Once upon a time in Nazi-occupied Czechoslovakia, when Jews were removed from their professional activities, a Jewish doctor reluctantly accepts the petition of a fellow tenant to heal a political fugitive who has been shot. The moral dilemma that the doctor faces is quite obvious, but no less complicated: his previous profession of medicine had the purpose of saving lives and improving health; nevertheless, with the Nazi occupation, the potential consequences of giving medical assistance to a political fugitive are unmeasurable.
Modern Holocaust films, especially made in the U.S., normally use sensationalist portrayals of physical, psychological and/or emotional abuse against the Jews to accentuate the inhumanity of a world turned upside down. Nevertheless, Europe had a different perspective towards the conflict, equally humane, but with no manipulation and placing in the center of the table even more complex themes to treat amidst chaotic circumstances. The most notorious examples specifically talking about the Czech New Wave were <i>The Shop on Main Street</i> (1965), which embodies the multifaceted perspective of a whole town while placing an unlikely human relationship as a protagonistic element, and Zbynek Brynych's film now being discussed, which was released also in 1965.
As the film progresses, different faces of a torn nation impacted by conflicting forces are shown, which happens during the doctor's hellish search for morphine. Little hope seems to be around seedy joints where local women are forced to be prostitutes for German soldiers, bars, and insane asylums with high suicide rates. But at some point, you also begin to realize, given some clothing styles, furniture and available domestic and medical artifacts, that the film is more probable to take place in the 1960s, turning the whole show unexpectedly into an allegorical representation of the Communist dictatorship through the portrayal of the Nazi regime, becoming the thousandth Czech film that makes references to Communism. The whole show, therefore, is historically hypothetical, but socially politically valid.
Despite its seeming subtlety, <i>...and the Fifth Horseman Is Fear</i>, a title that randomly makes a Biblical speculative reference out of context, is a testament against inhuman circumstances about the exaltation of the human spirit above overwhelming ideals of power and nationalism. Morally, the film actually might be one of the most challenging to see, because it is easy to stand up from the couch feeling that certain scenarios are entirely devoid of hope. Either you support an invasive regime against the lives or well-being of others, or you must pay the terrible price of getting hold of your own definition of "ethics" and "moral". Shot spectacularly like only the 60s managed to do in beautiful Black & White, this is the Holocaust portrayed from a more mature and difficult perspective which reminds us that, as human beings, we make decisions everyday with, unfortunately, incalculable repercussions in any time term.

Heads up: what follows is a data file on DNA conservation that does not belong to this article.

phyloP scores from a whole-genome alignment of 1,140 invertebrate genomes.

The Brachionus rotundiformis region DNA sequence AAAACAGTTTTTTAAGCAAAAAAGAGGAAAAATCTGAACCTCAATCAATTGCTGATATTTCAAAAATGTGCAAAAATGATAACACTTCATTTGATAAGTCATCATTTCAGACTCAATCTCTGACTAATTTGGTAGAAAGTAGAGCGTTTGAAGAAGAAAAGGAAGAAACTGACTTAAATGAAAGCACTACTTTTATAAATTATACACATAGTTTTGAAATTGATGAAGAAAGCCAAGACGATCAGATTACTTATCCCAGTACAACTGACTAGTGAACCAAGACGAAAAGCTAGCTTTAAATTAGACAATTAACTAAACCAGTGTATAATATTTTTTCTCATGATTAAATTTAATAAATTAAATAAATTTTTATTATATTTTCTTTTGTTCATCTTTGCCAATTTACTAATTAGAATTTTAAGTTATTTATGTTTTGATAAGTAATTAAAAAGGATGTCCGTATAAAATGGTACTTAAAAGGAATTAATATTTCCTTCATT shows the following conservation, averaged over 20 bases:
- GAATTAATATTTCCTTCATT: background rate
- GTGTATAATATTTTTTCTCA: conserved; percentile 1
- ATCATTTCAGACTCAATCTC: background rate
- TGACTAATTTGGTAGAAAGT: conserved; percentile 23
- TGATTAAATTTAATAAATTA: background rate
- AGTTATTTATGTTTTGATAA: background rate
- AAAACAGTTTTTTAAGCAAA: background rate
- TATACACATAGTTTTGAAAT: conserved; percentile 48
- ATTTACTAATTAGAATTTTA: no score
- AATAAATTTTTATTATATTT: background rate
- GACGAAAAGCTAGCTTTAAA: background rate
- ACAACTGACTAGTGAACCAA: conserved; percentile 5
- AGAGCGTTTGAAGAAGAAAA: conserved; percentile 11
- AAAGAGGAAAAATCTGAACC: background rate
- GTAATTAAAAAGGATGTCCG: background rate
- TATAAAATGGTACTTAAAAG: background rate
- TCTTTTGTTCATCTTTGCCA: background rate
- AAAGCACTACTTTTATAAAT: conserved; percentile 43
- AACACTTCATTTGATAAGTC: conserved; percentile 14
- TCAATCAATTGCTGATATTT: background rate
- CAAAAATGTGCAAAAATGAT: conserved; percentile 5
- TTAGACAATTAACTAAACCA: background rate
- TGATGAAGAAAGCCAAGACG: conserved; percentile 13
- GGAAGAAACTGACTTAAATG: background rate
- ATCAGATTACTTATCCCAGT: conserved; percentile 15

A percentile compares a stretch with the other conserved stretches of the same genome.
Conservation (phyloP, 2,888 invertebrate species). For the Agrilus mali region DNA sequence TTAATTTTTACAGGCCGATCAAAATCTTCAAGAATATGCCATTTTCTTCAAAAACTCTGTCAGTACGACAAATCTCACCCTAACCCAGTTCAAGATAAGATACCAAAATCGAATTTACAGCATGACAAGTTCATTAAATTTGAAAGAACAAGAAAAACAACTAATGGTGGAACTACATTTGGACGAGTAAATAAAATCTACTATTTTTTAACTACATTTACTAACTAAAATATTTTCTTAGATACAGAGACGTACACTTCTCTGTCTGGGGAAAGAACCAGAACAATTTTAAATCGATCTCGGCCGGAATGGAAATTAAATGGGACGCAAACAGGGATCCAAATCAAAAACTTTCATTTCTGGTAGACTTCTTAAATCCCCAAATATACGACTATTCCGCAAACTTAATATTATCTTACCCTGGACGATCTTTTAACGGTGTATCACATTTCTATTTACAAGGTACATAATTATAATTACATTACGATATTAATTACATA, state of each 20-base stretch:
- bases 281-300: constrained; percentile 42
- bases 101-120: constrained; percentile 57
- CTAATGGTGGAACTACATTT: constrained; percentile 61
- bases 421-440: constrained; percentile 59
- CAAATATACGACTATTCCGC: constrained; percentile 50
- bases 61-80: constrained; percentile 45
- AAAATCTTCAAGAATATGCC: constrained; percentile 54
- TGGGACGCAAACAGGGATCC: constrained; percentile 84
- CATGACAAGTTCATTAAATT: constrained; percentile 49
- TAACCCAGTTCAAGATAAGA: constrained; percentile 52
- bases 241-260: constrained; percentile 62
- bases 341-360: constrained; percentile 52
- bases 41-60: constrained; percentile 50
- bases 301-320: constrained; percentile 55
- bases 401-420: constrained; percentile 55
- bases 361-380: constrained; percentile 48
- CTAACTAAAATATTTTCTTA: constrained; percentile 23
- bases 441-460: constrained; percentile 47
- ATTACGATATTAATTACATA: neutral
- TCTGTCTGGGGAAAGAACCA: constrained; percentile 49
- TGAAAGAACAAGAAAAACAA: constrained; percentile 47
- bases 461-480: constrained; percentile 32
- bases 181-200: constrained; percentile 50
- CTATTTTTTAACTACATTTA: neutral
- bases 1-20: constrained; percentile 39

P.S. It is a pessimistic film, but concluding in a way that invites everybody to the contribution of a better world where we stop creating realities with dead ends.
The catharsis is executed right in the ending. Kawase uses in a most intelligent way mental limitations/disorders as a psychological distractor, but the troubles that invade the human heart are universal. Beneath the surface, both characters suffer very similarly. Absorbing cinematography and among the five best movies of 2007.
"Vozvrashchenie" is like real life. We assume the perspective of the sons and, treating us like such, the movie does not supply any meaningful answers to the events depicted. The events are meant to happen just like that, without any prior warning. Such things were meant to remain unknown. What we are offered is a breathtaking journey deep into the Russian wilderness, filmed as masterfully as few auteurs accomplish today, displaying poetry on screen like if it was the easiest thing to do.
Let's start with the basics: <i>¿Quién Puede Matar a un Niño?</i> is an unintentionally bad movie: terrible sound editing, a laughably mediocre screenplay, an intolerably simplistic couple, one of the most unbelievably retard and annoying wives in cinema (but don't worry, the film takes care of her :D) and death people that can be clearly seen breathing. So what? So is the same case with Jess Franco. Hence, you immediately move to that special, delicious underground European cinema category of the 70s and see it with an entirely different perspective.
Now... Remember how <i>The Return of the Living Dead</i> (1985) worked as an unofficial "sequel" to the story of Romero's original zombie masterpiece, supposedly telling "what really happened"? In my humble opinion, it is fun to see this controversial thriller with the same scope with respect to <i>Village of the Damned</i> (1960). After all, the silences, the deserted scenarios and the "sci-fi / alien / telepathic" creepy stares are still present in these young little bastards as a plague that seemingly cannot be stopped. Although the menace in <i>Village of the Damned</i> was definitely far superior and more intimidating, this is a lost gem among Spanish cinema.